EDITOR’S NOTE: First in a series of reviews of the “Hospital Medicine: Current Concepts” series by members of Team Hospitalist.
According to the Advisory Board projections of inpatient service line volume through 2017, most service lines will experience a decrease. Those that are projected to increase include neurosurgery, vascular surgery, orthopedic surgery, and general surgery. It seems clear that the need for hospital medicine to engage in the care of the surgical patient is sure to grow.
That makes the publication of this book so prescient. As one in a series titled Hospital Medicine: Current Concepts, edited by Scott Flanders, MD, MHM, and Sanjay Saint, MD, MPH, this is a valuable contribution to hospitalist leaders, policymakers, and anyone routinely caring for the peri-operative patient.
Part one focuses on systems of care. The authors articulate the essential elements of developing a consultation service, a clinic, and a co-management program. Eric Siegal, MD, FHM, authors the second chapter, clearly delineating the important differences between a co-management program and a consultation program. He provides the reader with pearls as well as potential pitfalls.
The first eight chapters of this book will have a long shelf life; they deliver sound advice on quality and practice management in the peri-operative arena. Identifying elements of a successful program, engaging key stakeholders, and managing medications are all skills a hospitalist needs and will not change anytime soon. Anyone planning to build a consultation or co-management service will be well served by the guidance in part one.
The next three parts explore the assessment and management of various risks, post-operative care, and post-operative conditions. Although written by a veritable who’s who of hospital medicine and peri-operative medicine giants, some parts of these sections fall prey to the rapidly changing world of clinical care. For example, Chapter 9 provides a great review of the history of developing cardiac risk assessment tools for the patient undergoing noncardiac surgery. The chapter also reviews strategies to mitigate risk; however, it falls short by failing to discuss the Gupta risk score, which was developed over 200,000 cases, compared with about 4,000 for the revised cardiac risk index. That omission is likely a result of publication timing. Although the chapter does not call out the recent implications of scientific misconduct related to the Dutch peri-operative beta blocker trials, the authors’ conclusions on the use of beta blockers remains appropriate and could have been more timely if it had included a recent meta-analysis omitting the Dutch data.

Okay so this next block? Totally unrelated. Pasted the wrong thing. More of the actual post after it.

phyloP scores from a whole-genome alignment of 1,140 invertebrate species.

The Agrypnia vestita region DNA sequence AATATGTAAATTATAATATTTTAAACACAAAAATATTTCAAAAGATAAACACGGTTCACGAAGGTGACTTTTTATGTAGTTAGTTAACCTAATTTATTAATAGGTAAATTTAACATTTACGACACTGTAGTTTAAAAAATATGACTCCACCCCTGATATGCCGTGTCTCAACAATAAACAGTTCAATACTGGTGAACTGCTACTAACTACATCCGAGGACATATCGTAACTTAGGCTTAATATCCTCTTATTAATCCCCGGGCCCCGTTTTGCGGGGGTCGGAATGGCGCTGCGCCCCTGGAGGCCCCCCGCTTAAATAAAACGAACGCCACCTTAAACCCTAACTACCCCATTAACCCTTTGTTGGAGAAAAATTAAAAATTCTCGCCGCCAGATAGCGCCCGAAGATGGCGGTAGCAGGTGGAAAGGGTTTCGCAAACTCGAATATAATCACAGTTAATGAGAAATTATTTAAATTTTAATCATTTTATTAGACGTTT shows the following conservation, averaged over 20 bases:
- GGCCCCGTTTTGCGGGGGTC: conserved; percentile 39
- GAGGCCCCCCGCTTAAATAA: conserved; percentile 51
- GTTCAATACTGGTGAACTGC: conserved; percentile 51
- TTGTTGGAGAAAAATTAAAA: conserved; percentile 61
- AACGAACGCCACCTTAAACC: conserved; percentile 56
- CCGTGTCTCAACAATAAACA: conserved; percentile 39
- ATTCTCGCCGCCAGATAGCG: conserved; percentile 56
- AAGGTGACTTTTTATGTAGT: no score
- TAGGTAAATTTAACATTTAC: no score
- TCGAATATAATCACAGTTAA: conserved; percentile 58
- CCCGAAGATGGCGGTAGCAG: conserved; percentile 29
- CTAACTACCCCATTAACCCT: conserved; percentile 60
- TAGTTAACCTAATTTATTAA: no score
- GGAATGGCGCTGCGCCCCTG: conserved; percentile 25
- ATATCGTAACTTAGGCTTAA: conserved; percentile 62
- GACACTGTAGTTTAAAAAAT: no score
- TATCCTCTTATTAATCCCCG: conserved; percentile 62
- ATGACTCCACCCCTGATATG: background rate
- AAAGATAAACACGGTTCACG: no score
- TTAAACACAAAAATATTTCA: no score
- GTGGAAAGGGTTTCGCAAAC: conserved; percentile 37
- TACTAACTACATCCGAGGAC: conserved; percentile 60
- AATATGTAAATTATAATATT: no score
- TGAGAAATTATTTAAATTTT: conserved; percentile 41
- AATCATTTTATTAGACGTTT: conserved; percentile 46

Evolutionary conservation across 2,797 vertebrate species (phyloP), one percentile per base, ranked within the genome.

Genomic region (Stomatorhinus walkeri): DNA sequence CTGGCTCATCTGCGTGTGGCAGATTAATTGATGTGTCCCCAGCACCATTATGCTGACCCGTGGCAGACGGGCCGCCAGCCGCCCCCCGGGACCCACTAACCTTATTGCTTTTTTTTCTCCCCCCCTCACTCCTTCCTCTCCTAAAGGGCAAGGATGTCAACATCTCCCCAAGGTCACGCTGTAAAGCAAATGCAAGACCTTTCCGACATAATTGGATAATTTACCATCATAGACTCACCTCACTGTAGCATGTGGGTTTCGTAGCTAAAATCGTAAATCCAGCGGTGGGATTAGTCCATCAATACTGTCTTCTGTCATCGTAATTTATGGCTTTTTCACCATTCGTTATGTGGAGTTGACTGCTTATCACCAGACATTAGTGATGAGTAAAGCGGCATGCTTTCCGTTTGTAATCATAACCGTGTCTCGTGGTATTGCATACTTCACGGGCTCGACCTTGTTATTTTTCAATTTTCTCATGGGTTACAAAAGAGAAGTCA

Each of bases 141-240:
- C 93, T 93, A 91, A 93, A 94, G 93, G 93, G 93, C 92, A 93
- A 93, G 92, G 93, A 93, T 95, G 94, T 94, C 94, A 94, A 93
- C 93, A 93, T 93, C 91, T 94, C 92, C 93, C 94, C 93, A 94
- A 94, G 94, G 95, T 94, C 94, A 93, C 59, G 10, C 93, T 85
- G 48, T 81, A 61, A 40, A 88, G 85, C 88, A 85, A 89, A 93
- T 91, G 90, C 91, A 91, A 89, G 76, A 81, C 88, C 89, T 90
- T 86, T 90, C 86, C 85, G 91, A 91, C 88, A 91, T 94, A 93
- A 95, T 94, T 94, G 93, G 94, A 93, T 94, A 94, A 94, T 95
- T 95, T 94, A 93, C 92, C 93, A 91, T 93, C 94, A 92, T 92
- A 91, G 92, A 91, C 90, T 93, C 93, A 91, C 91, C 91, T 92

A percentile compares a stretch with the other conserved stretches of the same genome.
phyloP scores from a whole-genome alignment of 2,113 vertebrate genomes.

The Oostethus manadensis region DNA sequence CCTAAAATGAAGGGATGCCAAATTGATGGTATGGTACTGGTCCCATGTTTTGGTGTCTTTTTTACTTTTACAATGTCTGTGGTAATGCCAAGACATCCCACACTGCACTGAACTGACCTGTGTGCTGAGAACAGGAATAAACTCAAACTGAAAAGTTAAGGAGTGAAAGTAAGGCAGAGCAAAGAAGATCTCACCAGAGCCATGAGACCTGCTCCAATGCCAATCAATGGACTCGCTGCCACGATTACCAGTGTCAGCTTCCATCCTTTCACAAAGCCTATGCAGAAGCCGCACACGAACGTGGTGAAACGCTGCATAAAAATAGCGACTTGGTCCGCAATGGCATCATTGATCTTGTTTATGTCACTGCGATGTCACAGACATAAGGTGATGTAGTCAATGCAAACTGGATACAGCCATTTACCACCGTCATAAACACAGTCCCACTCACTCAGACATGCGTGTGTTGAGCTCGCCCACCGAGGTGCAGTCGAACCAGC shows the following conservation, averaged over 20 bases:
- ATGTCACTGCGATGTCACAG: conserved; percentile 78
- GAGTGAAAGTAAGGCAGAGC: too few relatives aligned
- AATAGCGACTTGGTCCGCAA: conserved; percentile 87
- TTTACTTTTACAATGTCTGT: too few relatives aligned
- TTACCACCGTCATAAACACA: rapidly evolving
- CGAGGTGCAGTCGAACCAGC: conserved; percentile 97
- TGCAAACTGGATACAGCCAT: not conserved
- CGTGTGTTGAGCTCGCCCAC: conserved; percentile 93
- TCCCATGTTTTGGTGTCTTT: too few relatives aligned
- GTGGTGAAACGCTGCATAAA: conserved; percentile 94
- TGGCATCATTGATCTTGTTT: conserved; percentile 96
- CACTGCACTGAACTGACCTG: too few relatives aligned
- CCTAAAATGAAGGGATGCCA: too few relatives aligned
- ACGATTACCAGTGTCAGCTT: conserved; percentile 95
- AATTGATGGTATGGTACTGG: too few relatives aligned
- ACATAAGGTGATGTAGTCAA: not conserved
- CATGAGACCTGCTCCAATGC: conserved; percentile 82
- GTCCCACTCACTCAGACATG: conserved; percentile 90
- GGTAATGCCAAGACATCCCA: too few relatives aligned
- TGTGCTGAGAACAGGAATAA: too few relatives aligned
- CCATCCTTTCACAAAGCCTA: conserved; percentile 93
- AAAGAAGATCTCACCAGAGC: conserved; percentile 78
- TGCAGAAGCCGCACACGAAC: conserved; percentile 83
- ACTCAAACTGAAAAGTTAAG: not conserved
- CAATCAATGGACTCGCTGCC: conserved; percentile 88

Similarly, Chapter 10 provides an excellent review of the etiology and burden of peri-operative pulmonary complications. Relatively recent literature that updates previous guidelines, indicating the benefits of respiratory muscle training, is included; however, the recently completed IMPROVE trial was likely published too late for inclusion in this chapter. Thus the benefits of a low tidal volume/lung protective strategy in those at intermediate to high risk could be missed. Still, the clinical foundation provided by the chapters in parts two through four fill the void most of us experienced in training—namely, not learning how to care for the peri-operative patient.
Special sections on the bariatric and neurosurgical patient will be welcomed by those of us never trained in the care of such conditions.
As hospitalists become increasingly important in the care of surgical patients, this book will provide an excellent foundation for critical peri-operative concepts and tools.
The authors include specific recommendations that will help in the management of almost every surgical patient encountered. For example, the anticoagulation and glycemic control strategies are well written, as well as easy to understand and apply.